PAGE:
The flesh of the spotted seatrout has excellent flavor and texture for human consumption. It is often utilized fresh for steaming, broiling, and baking. Upon landing of this fish, it should be placed on ice as quickly as possible since the flesh loses quality rapidly if not kept chilled. Landed seatrout often has “spaghetti” worms embedded in the flesh (see parasite section for more information). These worms cannot survive in humans due to its host specificity, so while there is no harm in eating worm-infested seatrout flesh, they can be easily removed during filleting to make it more appealing.
The spotted seatrout is not listed as endangered or vulnerable with the World Conservation Union (IUCN). The IUCN is a global union of states, governmental agencies, and non-governmental organizations in a partnership that assess the conservation status of species.
Prepared by Cathleen Bester: Ichthyology Department at the Florida Museum of Natural History
Fly fishing for spotted or speckled seatrout
The best times to catch spotted (speckled) seatrout in shallow water is the Spring and Fall. Trout move into shallow water to spawn from February to May, and that, of course depends on the distance northern-most to southern-most.
Minimalist equipment needs:
A 6-weight will cover you should a bigger snook, baby tarpon, blue or red show-up. While seatrout will crash baits on the surface, the best bet is a fast sinking fly line. Intermediate will just sit mid-column, and your strike scorecard wouldn’t look too good. Seatrout will hit poppers (floating line), but their favorite prey are mullet and shrimp, and unless driven to the surface you’re in the looking mode.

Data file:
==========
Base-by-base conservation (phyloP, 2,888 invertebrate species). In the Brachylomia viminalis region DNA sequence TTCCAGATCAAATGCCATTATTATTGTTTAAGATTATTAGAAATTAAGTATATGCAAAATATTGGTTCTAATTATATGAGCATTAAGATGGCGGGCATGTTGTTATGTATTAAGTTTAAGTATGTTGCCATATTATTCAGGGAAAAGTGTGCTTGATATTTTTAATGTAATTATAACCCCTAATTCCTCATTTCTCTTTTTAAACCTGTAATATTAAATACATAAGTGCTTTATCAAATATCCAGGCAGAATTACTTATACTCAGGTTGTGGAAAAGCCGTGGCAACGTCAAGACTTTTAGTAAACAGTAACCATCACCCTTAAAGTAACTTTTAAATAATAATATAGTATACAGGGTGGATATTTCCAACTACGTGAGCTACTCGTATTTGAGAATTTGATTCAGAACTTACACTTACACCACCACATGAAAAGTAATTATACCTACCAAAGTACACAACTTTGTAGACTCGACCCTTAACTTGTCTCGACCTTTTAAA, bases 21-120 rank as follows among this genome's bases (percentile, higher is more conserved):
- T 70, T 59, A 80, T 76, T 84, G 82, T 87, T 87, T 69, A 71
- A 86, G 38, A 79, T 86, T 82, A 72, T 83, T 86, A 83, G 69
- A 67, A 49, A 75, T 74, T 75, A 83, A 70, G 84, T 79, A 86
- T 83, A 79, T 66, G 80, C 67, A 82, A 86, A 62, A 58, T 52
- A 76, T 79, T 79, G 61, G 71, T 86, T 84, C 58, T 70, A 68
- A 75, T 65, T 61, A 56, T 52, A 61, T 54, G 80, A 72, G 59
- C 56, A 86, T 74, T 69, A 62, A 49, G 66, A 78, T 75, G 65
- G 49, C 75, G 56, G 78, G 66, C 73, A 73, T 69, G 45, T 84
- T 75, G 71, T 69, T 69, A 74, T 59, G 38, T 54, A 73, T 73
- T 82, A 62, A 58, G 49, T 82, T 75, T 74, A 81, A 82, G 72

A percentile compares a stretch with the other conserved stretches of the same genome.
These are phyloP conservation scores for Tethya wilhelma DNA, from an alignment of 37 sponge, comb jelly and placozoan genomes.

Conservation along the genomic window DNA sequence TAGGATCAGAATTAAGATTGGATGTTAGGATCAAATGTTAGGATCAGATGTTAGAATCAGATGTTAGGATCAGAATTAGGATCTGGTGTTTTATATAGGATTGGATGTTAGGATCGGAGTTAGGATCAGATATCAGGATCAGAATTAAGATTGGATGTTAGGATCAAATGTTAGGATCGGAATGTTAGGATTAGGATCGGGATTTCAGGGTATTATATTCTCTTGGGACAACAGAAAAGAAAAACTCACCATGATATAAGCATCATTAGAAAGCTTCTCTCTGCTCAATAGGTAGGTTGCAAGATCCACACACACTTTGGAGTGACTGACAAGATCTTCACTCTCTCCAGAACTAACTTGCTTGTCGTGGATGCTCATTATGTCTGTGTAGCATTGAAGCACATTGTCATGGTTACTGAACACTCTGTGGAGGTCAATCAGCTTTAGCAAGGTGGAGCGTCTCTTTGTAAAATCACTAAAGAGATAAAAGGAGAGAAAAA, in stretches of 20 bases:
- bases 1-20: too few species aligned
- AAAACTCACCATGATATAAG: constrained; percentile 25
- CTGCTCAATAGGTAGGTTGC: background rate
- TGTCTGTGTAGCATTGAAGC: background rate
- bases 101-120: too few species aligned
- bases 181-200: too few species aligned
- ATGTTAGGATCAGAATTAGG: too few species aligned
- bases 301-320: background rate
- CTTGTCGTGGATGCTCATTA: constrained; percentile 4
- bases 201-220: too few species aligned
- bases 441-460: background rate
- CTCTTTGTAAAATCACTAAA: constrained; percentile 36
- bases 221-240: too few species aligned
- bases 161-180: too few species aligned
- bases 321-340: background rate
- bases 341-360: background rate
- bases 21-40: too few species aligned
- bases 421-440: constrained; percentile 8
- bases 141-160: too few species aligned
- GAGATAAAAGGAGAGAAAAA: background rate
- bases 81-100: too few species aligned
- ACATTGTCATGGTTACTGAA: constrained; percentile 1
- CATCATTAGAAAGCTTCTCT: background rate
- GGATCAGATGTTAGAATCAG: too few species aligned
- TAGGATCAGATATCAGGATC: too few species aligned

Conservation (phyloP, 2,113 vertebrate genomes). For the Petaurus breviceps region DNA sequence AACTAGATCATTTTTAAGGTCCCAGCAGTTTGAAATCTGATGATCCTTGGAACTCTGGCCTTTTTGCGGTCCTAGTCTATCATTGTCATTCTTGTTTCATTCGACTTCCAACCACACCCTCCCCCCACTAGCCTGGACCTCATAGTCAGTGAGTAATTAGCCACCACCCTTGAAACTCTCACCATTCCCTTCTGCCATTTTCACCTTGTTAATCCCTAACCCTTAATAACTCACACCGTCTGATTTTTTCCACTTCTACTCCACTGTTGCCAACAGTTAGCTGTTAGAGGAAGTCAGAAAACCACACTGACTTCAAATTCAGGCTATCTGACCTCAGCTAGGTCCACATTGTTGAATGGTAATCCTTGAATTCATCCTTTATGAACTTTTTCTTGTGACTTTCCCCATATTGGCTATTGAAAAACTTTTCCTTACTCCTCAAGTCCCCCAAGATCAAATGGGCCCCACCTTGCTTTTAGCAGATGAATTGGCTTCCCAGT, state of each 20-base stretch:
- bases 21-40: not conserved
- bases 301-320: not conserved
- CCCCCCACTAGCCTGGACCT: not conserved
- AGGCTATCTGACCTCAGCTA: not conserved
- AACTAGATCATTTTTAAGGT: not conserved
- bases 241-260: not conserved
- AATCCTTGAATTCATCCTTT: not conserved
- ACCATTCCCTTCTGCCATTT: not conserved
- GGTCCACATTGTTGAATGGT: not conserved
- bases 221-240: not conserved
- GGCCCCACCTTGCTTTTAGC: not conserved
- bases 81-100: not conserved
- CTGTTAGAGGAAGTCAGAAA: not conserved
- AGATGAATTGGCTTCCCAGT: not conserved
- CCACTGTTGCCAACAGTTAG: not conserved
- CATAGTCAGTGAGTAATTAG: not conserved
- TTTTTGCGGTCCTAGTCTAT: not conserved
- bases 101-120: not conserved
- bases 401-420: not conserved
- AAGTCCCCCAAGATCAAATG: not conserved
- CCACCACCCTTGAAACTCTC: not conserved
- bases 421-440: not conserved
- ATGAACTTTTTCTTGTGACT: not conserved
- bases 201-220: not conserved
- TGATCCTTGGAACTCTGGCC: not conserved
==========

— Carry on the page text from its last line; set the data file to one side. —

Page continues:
Seatrout will be in 4- to 10-feet of water – moving along seawalls and mangrove perimeter to feed at dawn but are attracted to the lights of the dock at night.
Bait helps to locate:
Most good fly anglers fishing for seatrout won’t venture too far from a shrimp pattern. Shrimp and mullet patterns work all the way from North Carolina to Texas. As summer approaches, seatrout will start focusing on mullet.
If you’re new to the area, locating seatrout could be your whole week adventure; just looking. Hire a guide with some creds. He or she doesn’t have to be a fly angling expert, but they’ll need to know where to find seatrout. The latter issue, finding seatrout, is the reason why fly fishing for them isn’t as popular as it should be.
Don’t be a noise maker
Seatrout is noted for superb hearing and, as you know, sound travels far in the water. With a boat, it’s best to drift through likely seatrout habitat. A trolling motor is almost mandatory. When wading shuffle, don’t plod.
Mantis Shrimp is a real go to and has universal appeal as do Clouser Deep Minnow and Borski Shrimp Fly.
Sources: George Burgess images, Ichthyology Department at the Florida Museum of Natural History